A Risk-Based View of Why Banks are Experimenting with Bitcoin and the Blockchain
Posted: 18 September 2015 | Author: Joram Borenstein | Source: NICE Actimize
An increasing number of large well-known banks, stock exchanges, and other financial services organizations are tinkering with cryptocurrencies and the underlying blockchain protocol much more strategically than they were even six months ago. While most financial services firms perceive there to be more value in the blockchain’s resiliency, transparency, and de-centralized ledger model than in the notion of an actual cryptocurrency itself, it makes sense to pause and reflect on the inherent risks posed by this technology, some technical and some related more to perception and competitiveness.
The Search for Operational Efficiency: Financial institutions are beginning to more clearly understand the potential that these technologies hold for improving operational efficiencies that have to do with reducing risk. Examples of these potential improvements include faster settlement and clearing, stronger identity validation, and time-stamping for compliance purposes. The removal of the human factor in settlement, for instance, may result in lower costs, better quality, and improved customer service, all of which lead to reduced revenue losses and customer attrition.
Positive Implications of Transparency: The blockchain’s transparency and decentralized ledger have the potential to hold positive reputational aspects for financial institutions, such as a scenario in which a bank or other financial provider wishes to provide transparency to someone on the other side of a trade, to a regulator, or to a prospective partner or client. Identity validation is one risk-reducing application of this transparency scenario. Sharing basic identity information with a specific party would not disclose one’s identity (the process for which can peruse the entire blockchain’s transactional history as it wishes) but can instill confidence in a specific party or individual who might otherwise not trust a given financial provider or counterparty.
In Search of New Services: Traditional financial providers know that even partial adoption of cryptocurrencies will put pressure on the banks’ existing fee structures. Familiarity with how this infrastructure works and transacts is key, in case the banks need to offer new services, lower current fees for existing services, or possibly even cannibalize existing revenue streams. Adoption of crypto-currency based or blockchain-based services (think of anything requiring a decentralized way to share elements of value), may push banks to embark on new adventures in offering financial services and products. One such scenario might see banks scale fees higher for customers using less efficient transactional payment mechanisms such as cash or paper checks.
Reducing Competitive Threats: Banks are constantly comparing and learning from one another. Cryptocurrencies and the underlying blockchain protocol represent worrisome competitive risk to the banks. Even though adoption remains small - and regulatory guidance is only partially known in some jurisdictions - banks recognize that by making initial forays into this new world, they can hope to establish a slight competitive and reputational advantage. They realize that a small investment in time and manpower is sufficient to reduce the risk that the competition will surge ahead of them.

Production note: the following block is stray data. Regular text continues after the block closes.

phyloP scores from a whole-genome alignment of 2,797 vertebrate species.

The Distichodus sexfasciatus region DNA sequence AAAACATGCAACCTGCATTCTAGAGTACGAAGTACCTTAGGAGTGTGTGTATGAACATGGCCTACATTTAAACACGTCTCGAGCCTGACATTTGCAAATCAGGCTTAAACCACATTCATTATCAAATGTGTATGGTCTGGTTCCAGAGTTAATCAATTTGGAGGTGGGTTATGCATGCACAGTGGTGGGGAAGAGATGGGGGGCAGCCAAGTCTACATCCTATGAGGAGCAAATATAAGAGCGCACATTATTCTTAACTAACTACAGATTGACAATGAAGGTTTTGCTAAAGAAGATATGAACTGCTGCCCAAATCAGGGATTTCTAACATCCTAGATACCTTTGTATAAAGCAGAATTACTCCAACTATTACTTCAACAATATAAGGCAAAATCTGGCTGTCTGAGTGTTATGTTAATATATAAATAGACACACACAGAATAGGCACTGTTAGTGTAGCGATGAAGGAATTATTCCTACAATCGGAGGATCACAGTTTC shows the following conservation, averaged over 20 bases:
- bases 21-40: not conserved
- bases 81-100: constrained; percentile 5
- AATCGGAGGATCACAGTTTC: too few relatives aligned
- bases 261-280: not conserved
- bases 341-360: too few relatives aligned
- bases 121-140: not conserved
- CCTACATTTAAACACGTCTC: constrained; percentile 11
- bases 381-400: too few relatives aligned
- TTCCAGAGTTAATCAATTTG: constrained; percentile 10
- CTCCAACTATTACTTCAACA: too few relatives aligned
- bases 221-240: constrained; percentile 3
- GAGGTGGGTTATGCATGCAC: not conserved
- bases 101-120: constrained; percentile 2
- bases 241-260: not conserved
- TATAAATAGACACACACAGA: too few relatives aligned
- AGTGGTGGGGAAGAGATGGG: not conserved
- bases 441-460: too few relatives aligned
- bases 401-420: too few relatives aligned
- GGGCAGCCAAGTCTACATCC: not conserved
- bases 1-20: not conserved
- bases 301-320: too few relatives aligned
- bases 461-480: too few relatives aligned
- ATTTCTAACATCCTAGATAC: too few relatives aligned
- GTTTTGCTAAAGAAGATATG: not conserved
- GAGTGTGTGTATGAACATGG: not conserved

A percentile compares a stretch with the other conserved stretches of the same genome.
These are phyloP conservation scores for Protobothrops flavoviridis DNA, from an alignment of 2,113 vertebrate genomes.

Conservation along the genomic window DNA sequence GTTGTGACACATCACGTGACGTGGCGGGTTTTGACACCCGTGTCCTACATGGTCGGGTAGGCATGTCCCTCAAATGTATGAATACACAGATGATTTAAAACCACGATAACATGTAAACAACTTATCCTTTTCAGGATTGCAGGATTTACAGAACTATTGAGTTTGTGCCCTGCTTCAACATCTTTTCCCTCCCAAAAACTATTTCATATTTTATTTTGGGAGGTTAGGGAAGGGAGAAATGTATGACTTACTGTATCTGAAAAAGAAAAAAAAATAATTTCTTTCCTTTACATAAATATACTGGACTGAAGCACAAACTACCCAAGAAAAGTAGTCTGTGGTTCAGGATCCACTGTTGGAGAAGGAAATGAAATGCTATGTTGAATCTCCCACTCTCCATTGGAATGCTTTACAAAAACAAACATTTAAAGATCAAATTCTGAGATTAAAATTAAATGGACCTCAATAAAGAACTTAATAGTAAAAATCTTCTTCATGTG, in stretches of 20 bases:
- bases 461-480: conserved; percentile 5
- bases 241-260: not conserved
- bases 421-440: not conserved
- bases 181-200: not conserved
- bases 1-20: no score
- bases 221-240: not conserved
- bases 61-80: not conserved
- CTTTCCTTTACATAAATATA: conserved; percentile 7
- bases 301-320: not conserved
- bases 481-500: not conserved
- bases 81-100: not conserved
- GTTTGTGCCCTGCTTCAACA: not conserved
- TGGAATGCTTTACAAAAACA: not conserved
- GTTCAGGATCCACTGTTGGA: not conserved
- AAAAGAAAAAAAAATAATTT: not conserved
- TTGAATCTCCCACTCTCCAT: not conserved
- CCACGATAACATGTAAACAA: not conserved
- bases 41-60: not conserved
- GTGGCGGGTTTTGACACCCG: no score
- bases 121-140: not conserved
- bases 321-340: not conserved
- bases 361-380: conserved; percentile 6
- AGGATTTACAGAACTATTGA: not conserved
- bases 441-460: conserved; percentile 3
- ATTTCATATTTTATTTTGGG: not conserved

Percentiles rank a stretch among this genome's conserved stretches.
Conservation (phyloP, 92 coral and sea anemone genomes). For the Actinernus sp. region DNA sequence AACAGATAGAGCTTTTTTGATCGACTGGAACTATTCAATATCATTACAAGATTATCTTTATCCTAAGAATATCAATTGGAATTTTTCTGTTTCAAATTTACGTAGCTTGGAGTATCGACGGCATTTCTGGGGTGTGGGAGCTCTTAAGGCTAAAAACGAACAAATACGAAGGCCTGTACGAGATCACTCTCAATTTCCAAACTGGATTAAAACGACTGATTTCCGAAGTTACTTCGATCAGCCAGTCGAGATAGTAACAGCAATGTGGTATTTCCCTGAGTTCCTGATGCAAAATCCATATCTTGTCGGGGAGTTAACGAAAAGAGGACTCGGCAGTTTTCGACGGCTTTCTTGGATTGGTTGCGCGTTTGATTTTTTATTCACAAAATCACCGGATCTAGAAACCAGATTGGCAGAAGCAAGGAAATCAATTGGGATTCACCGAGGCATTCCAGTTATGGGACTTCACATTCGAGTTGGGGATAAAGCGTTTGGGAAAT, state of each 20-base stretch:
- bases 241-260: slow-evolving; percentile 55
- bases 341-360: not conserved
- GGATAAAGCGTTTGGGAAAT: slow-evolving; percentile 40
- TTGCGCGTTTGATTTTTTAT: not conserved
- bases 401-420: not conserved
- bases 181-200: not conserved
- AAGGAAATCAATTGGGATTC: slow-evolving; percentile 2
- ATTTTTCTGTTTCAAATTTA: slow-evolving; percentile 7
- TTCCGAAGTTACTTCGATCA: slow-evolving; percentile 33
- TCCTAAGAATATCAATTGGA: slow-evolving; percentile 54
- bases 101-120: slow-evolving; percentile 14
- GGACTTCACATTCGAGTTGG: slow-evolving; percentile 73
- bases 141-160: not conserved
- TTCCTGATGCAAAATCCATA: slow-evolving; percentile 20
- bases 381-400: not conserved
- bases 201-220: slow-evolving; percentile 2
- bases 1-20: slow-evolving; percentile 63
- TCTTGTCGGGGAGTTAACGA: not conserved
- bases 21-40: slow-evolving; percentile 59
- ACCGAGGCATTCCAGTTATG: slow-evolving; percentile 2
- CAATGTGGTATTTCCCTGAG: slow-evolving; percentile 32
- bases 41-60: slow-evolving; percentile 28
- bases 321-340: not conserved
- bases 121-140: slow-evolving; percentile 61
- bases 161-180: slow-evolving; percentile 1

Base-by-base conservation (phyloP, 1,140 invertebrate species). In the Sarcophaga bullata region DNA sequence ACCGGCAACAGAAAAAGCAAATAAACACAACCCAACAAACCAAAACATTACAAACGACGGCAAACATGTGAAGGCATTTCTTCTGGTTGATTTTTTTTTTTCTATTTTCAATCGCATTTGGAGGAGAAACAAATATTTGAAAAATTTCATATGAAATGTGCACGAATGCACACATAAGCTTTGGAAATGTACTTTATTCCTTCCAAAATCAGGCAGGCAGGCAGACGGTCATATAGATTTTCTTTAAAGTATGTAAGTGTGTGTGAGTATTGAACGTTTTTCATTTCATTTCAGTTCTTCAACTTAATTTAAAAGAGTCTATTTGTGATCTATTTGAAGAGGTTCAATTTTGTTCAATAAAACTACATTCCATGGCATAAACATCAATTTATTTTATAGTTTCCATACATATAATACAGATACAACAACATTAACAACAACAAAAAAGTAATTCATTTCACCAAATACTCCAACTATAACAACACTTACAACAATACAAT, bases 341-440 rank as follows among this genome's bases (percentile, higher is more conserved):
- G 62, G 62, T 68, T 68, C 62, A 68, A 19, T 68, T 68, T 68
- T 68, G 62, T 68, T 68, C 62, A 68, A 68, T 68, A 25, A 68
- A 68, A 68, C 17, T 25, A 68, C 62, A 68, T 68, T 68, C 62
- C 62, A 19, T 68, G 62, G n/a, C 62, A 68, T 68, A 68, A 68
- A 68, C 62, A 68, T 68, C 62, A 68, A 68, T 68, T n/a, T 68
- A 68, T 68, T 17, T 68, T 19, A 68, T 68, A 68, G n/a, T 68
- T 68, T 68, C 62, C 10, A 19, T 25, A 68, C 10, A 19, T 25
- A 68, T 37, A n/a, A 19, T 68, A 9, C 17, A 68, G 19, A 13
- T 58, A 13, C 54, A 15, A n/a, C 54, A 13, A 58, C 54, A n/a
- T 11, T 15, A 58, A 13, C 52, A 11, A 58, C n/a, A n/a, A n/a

Innovation & Talent Seeking: Traditional financial services providers are fighting for talent against the perceived innovators. One key way that banks are pushing back against this perception is to launch “Innovation Labs” and “Centers of Excellence,” particularly in cities with highly educated workforces. Combine the desire to compete for talent along with the knowledge that working with new technologies is a “must” to avoid risks associated with recruitment and retention of key personnel. It therefore makes perfect sense that longstanding financial institutions take a high profile when it comes to displaying innovation.
Regulatory Risk: Regulators in the major economies have begun to weigh in with direction on how these technologies will be regulated, taxed, and monitored. Banks and other financial services companies have concluded that the regulators are often more advanced in their knowledge of cryptocurrencies than the banks themselves are. While banks recognize that regulatory requirements and mandates may change as adoption of these technologies occurs, but they also fully understand that the regulatory environment is something they must monitor closely so as to avoid running afoul of new rules and legislation.
The technical underpinnings of both cryptocurrencies and the blockchain infrastructure protocol represent a potential watershed change in how financial services products and technologies are used, distributed, monitored, and regulated - possibly in ways that reduce risk to the overall institution. While the changes that these technologies bring will not happen overnight, it is entirely possible that the way consumers transact, how their identities are verified, and how financial institutions themselves interact, charge fees, and more will undergo dramatic changes before the end of the next decade.
Traditional financial services organizations recognize the potential of these technologies and know they cannot be caught off guard. Those institutions which grasp these changes, speculate intelligently about how to work with them, and ultimately turn these ideas into profitable new business models, will be the ones who ultimately reduce risk and identify new sources of growth for their institutions.